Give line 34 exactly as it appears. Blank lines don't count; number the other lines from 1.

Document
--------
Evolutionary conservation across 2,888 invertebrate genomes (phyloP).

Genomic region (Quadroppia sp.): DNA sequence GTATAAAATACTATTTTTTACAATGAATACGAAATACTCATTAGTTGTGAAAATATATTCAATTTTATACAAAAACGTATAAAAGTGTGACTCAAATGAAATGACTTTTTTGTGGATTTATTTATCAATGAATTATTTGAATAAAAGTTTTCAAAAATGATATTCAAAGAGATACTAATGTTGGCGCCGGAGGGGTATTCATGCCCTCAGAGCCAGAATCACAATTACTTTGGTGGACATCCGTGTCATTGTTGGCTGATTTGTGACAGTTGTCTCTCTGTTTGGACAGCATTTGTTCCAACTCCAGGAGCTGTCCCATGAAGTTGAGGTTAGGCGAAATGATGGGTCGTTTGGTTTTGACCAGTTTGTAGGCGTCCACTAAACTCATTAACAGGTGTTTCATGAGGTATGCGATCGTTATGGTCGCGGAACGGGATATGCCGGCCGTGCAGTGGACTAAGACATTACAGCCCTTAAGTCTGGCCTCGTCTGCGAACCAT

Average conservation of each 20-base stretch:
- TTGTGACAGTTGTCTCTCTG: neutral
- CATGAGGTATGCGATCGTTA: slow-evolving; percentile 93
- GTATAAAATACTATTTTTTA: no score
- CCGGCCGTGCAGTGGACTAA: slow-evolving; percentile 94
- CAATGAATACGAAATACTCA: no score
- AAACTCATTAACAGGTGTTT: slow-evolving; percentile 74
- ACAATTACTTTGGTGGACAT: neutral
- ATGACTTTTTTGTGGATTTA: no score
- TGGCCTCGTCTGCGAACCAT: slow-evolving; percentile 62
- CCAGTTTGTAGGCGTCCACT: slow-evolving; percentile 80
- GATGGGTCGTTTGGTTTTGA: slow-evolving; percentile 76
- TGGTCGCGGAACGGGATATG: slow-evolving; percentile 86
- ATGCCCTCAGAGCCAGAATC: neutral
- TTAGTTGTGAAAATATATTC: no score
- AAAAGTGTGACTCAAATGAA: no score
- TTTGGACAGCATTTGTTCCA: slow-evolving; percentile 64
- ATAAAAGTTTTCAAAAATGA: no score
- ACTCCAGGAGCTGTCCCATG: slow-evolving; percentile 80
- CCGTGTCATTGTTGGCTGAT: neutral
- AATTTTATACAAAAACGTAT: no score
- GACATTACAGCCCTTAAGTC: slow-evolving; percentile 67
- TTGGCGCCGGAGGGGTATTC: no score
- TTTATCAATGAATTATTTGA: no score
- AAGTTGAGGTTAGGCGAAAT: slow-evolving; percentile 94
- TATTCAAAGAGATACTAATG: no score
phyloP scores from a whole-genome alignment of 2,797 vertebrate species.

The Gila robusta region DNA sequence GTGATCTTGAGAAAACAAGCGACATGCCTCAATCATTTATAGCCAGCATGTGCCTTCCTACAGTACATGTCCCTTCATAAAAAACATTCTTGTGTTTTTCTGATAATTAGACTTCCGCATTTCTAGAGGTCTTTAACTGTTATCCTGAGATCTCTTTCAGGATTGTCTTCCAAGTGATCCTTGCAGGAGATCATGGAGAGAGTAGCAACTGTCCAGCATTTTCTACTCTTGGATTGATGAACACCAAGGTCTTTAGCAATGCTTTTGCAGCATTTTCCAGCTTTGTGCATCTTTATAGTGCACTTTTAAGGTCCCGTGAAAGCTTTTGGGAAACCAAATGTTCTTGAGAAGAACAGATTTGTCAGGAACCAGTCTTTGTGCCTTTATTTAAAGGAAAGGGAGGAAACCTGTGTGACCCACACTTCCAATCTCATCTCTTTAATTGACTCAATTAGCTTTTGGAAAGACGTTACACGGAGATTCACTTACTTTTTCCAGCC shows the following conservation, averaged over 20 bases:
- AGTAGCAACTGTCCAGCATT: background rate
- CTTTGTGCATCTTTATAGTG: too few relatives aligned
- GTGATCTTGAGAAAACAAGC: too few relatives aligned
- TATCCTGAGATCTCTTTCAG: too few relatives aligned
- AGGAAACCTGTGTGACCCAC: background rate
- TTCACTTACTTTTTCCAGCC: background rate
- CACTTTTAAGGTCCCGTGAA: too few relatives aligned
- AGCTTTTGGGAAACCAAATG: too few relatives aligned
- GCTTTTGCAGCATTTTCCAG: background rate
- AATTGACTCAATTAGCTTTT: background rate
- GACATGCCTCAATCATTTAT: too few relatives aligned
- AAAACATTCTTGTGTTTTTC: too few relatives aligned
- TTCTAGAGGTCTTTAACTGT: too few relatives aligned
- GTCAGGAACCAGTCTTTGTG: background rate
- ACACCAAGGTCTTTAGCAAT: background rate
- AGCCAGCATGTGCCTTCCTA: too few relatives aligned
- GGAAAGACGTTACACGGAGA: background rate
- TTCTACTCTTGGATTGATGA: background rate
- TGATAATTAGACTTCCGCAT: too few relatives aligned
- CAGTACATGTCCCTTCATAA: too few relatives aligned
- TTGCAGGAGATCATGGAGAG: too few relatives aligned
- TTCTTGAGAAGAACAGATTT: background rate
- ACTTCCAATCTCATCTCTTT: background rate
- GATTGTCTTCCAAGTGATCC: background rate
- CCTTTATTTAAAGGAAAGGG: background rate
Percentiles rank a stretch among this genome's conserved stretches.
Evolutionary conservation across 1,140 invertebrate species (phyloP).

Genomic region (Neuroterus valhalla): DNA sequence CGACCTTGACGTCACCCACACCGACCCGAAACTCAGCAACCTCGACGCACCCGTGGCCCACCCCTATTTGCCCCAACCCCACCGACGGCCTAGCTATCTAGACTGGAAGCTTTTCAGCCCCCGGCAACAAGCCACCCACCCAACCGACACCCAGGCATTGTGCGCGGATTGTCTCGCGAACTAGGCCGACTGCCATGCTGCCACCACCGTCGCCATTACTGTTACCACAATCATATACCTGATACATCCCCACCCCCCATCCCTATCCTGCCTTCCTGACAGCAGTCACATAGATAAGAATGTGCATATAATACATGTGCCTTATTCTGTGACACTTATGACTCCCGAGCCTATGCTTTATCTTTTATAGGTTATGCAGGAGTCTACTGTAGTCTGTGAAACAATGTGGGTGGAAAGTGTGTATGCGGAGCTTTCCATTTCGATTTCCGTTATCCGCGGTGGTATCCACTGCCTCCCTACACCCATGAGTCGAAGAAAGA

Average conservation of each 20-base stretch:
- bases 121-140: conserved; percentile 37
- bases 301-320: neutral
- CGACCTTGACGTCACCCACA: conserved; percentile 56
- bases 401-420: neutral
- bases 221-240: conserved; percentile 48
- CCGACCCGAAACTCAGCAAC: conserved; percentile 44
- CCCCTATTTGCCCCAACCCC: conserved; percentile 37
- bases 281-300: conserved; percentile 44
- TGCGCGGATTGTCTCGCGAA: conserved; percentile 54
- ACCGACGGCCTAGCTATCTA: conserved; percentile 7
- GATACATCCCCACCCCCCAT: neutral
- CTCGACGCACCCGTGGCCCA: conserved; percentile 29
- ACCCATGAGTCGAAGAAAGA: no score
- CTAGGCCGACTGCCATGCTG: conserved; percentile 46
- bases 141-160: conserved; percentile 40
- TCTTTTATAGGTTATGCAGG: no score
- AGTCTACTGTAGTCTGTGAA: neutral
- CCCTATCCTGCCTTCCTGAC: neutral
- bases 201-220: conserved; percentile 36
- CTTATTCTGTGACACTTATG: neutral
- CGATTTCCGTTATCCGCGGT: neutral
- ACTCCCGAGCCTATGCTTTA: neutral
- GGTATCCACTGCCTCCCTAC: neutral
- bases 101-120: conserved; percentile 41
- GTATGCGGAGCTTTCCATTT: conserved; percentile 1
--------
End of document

- TATCCTGAGATCTCTTTCAG: too few relatives aligned